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Let the Sunshine In

Let the Sunshine In. Claire Denis. 2017.

Hey! Denis! It’s a movie by my favourite living director! Sort of. I mean, I really liked Beau Travail and… the other movies, but I’ve been really disappointed by a couple of her most recent movies, like that gruesome vampire/cannibal movie she did er probably ten years ago.

After watching about ten minutes of this, I’m starting to wish this was about a vampire, because it seems to be about a woman with the shittiest boyfriend ever and I wish she’d just kill him? And I’m shocked (SHOCKED!) that Denis is doing the stunning woman/dumpy guy thing. I thought that was like over. There are good-looking men. They exist. Some of them are actors.

But let’s continue watching! Less typing! Denis!

[time passes]


The movie is nothing like I wrote, annoyed, after the first five minutes. It’s brilliant.

It’s a kinda free-flowing, not very plot-heavy, associative movie. It’s mostly about… Binoche being amazing on the screen, and the cinematography being riveting. I mean, that’s it. It’s a magnetic viewing experience.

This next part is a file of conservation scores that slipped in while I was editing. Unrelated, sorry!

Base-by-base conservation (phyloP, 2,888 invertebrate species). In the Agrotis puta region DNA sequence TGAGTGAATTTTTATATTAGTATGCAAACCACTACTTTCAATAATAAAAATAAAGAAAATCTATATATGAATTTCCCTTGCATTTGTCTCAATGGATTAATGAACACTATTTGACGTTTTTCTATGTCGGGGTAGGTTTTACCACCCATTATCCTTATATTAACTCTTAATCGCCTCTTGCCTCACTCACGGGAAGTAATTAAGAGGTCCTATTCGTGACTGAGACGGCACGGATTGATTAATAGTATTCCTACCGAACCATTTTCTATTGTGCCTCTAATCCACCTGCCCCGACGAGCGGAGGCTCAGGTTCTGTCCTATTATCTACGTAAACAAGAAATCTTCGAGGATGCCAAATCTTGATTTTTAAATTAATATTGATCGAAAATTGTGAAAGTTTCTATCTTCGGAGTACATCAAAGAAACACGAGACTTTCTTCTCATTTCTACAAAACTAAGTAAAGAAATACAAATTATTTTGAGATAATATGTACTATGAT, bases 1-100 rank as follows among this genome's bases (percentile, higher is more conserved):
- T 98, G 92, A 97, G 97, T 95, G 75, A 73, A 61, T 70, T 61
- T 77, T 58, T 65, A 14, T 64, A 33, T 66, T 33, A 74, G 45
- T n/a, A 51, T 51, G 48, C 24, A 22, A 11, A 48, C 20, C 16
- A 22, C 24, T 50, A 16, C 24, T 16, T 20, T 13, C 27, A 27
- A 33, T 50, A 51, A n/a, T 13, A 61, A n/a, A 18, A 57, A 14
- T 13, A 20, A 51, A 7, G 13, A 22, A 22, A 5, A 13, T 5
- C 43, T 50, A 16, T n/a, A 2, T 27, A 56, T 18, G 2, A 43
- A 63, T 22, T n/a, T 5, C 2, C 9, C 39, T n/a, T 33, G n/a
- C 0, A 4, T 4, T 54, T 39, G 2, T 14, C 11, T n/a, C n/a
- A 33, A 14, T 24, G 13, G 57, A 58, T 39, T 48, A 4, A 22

Some of the conversations seem aimless, but you feel that it all kinda makes sense. It does, however, start flagging about sixty minutes in, when it gets obvious that there’s no structure here, and nothing is really going to change in any way.

But then there’s the last scene, which I am unreasonably exited about! OK, I have to do something that I hate to do: Actually mention plot! Eww!

Binoche visits a… sooth sayer or something… played by Gérard Depardieu, for his only bit in the movie… and he says stuff… AND THEN THE TITLES START RUNNING! WHILE HE”S TALKING!

I know it’s not reasonable to be excited about something like that, but while watching it, it just felt so right. The entire Depardieu/Binoche scene seems totally improvised, and Binoche looks like she wants to crack up but then keeps it together, and it’s magic. With the titles.

I know, I can’t explain, but that little thing kinda echoes the best scene in movie history, that last scene in Beau Travail. It just seems like the inexplicably correct thing to end the movie with.

This is not a perfect movie, but it’s brilliant.

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